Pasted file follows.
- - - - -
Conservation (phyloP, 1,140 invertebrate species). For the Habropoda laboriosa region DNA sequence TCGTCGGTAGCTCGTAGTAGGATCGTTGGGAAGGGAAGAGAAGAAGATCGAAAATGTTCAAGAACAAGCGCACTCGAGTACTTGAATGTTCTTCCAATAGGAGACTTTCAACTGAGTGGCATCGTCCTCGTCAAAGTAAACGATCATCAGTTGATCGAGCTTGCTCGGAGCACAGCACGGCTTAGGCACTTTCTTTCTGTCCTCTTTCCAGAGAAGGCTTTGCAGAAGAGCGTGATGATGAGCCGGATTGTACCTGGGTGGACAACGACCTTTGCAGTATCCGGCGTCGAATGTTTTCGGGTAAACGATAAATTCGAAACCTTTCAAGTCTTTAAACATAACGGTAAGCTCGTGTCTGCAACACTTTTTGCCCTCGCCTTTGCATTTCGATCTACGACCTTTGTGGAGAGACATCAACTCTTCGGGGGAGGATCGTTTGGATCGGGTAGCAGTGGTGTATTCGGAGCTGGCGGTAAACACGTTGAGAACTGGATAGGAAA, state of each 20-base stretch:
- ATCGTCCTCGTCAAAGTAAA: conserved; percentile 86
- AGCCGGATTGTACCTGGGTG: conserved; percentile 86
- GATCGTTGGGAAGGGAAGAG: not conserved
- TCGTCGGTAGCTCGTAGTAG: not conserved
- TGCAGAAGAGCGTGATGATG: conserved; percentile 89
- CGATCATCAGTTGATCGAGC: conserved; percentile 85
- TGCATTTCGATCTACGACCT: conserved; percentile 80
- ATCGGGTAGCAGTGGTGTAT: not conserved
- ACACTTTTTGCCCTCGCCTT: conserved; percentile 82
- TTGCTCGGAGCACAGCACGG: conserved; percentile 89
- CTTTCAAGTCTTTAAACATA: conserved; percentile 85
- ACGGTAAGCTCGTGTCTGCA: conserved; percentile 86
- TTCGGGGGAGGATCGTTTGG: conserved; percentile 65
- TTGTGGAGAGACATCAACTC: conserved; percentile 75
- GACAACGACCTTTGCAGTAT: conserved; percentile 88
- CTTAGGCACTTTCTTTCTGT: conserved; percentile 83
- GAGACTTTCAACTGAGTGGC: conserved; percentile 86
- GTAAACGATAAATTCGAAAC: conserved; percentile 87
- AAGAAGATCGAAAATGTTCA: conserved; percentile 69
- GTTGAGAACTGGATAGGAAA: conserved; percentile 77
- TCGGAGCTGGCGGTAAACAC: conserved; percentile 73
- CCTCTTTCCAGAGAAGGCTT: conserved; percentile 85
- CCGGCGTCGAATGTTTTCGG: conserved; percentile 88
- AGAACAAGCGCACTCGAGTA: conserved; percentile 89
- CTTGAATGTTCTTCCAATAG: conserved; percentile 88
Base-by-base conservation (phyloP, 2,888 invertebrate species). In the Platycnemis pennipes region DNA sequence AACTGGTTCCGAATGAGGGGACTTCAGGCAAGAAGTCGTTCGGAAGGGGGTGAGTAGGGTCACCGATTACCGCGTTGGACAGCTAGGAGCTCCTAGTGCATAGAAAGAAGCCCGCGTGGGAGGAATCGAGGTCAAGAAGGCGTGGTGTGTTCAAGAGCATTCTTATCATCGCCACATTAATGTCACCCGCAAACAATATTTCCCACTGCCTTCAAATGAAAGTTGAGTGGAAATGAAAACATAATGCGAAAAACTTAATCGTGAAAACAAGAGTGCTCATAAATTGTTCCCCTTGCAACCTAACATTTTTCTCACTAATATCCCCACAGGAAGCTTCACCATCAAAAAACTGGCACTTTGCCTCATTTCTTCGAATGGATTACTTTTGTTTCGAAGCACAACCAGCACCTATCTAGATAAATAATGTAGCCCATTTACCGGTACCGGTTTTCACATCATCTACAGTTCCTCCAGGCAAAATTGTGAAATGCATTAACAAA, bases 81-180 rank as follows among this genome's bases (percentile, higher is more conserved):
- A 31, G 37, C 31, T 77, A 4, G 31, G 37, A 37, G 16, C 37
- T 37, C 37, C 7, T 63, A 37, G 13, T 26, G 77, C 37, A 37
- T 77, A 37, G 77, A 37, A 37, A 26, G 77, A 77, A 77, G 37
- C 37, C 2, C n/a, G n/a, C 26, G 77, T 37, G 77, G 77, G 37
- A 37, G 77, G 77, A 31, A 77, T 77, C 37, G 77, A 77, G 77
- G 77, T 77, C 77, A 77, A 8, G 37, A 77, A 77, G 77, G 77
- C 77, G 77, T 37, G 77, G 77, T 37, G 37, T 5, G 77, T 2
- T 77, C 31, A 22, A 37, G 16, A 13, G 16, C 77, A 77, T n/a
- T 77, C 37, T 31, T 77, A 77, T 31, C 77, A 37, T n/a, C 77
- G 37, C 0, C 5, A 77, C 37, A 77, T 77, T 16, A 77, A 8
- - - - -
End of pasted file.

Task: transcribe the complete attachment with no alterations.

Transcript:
Conservation (phyloP, 1,140 invertebrate species). For the Habropoda laboriosa region DNA sequence TCGTCGGTAGCTCGTAGTAGGATCGTTGGGAAGGGAAGAGAAGAAGATCGAAAATGTTCAAGAACAAGCGCACTCGAGTACTTGAATGTTCTTCCAATAGGAGACTTTCAACTGAGTGGCATCGTCCTCGTCAAAGTAAACGATCATCAGTTGATCGAGCTTGCTCGGAGCACAGCACGGCTTAGGCACTTTCTTTCTGTCCTCTTTCCAGAGAAGGCTTTGCAGAAGAGCGTGATGATGAGCCGGATTGTACCTGGGTGGACAACGACCTTTGCAGTATCCGGCGTCGAATGTTTTCGGGTAAACGATAAATTCGAAACCTTTCAAGTCTTTAAACATAACGGTAAGCTCGTGTCTGCAACACTTTTTGCCCTCGCCTTTGCATTTCGATCTACGACCTTTGTGGAGAGACATCAACTCTTCGGGGGAGGATCGTTTGGATCGGGTAGCAGTGGTGTATTCGGAGCTGGCGGTAAACACGTTGAGAACTGGATAGGAAA, state of each 20-base stretch:
- ATCGTCCTCGTCAAAGTAAA: conserved; percentile 86
- AGCCGGATTGTACCTGGGTG: conserved; percentile 86
- GATCGTTGGGAAGGGAAGAG: not conserved
- TCGTCGGTAGCTCGTAGTAG: not conserved
- TGCAGAAGAGCGTGATGATG: conserved; percentile 89
- CGATCATCAGTTGATCGAGC: conserved; percentile 85
- TGCATTTCGATCTACGACCT: conserved; percentile 80
- ATCGGGTAGCAGTGGTGTAT: not conserved
- ACACTTTTTGCCCTCGCCTT: conserved; percentile 82
- TTGCTCGGAGCACAGCACGG: conserved; percentile 89
- CTTTCAAGTCTTTAAACATA: conserved; percentile 85
- ACGGTAAGCTCGTGTCTGCA: conserved; percentile 86
- TTCGGGGGAGGATCGTTTGG: conserved; percentile 65
- TTGTGGAGAGACATCAACTC: conserved; percentile 75
- GACAACGACCTTTGCAGTAT: conserved; percentile 88
- CTTAGGCACTTTCTTTCTGT: conserved; percentile 83
- GAGACTTTCAACTGAGTGGC: conserved; percentile 86
- GTAAACGATAAATTCGAAAC: conserved; percentile 87
- AAGAAGATCGAAAATGTTCA: conserved; percentile 69
- GTTGAGAACTGGATAGGAAA: conserved; percentile 77
- TCGGAGCTGGCGGTAAACAC: conserved; percentile 73
- CCTCTTTCCAGAGAAGGCTT: conserved; percentile 85
- CCGGCGTCGAATGTTTTCGG: conserved; percentile 88
- AGAACAAGCGCACTCGAGTA: conserved; percentile 89
- CTTGAATGTTCTTCCAATAG: conserved; percentile 88
Base-by-base conservation (phyloP, 2,888 invertebrate species). In the Platycnemis pennipes region DNA sequence AACTGGTTCCGAATGAGGGGACTTCAGGCAAGAAGTCGTTCGGAAGGGGGTGAGTAGGGTCACCGATTACCGCGTTGGACAGCTAGGAGCTCCTAGTGCATAGAAAGAAGCCCGCGTGGGAGGAATCGAGGTCAAGAAGGCGTGGTGTGTTCAAGAGCATTCTTATCATCGCCACATTAATGTCACCCGCAAACAATATTTCCCACTGCCTTCAAATGAAAGTTGAGTGGAAATGAAAACATAATGCGAAAAACTTAATCGTGAAAACAAGAGTGCTCATAAATTGTTCCCCTTGCAACCTAACATTTTTCTCACTAATATCCCCACAGGAAGCTTCACCATCAAAAAACTGGCACTTTGCCTCATTTCTTCGAATGGATTACTTTTGTTTCGAAGCACAACCAGCACCTATCTAGATAAATAATGTAGCCCATTTACCGGTACCGGTTTTCACATCATCTACAGTTCCTCCAGGCAAAATTGTGAAATGCATTAACAAA, bases 81-180 rank as follows among this genome's bases (percentile, higher is more conserved):
- A 31, G 37, C 31, T 77, A 4, G 31, G 37, A 37, G 16, C 37
- T 37, C 37, C 7, T 63, A 37, G 13, T 26, G 77, C 37, A 37
- T 77, A 37, G 77, A 37, A 37, A 26, G 77, A 77, A 77, G 37
- C 37, C 2, C n/a, G n/a, C 26, G 77, T 37, G 77, G 77, G 37
- A 37, G 77, G 77, A 31, A 77, T 77, C 37, G 77, A 77, G 77
- G 77, T 77, C 77, A 77, A 8, G 37, A 77, A 77, G 77, G 77
- C 77, G 77, T 37, G 77, G 77, T 37, G 37, T 5, G 77, T 2
- T 77, C 31, A 22, A 37, G 16, A 13, G 16, C 77, A 77, T n/a
- T 77, C 37, T 31, T 77, A 77, T 31, C 77, A 37, T n/a, C 77
- G 37, C 0, C 5, A 77, C 37, A 77, T 77, T 16, A 77, A 8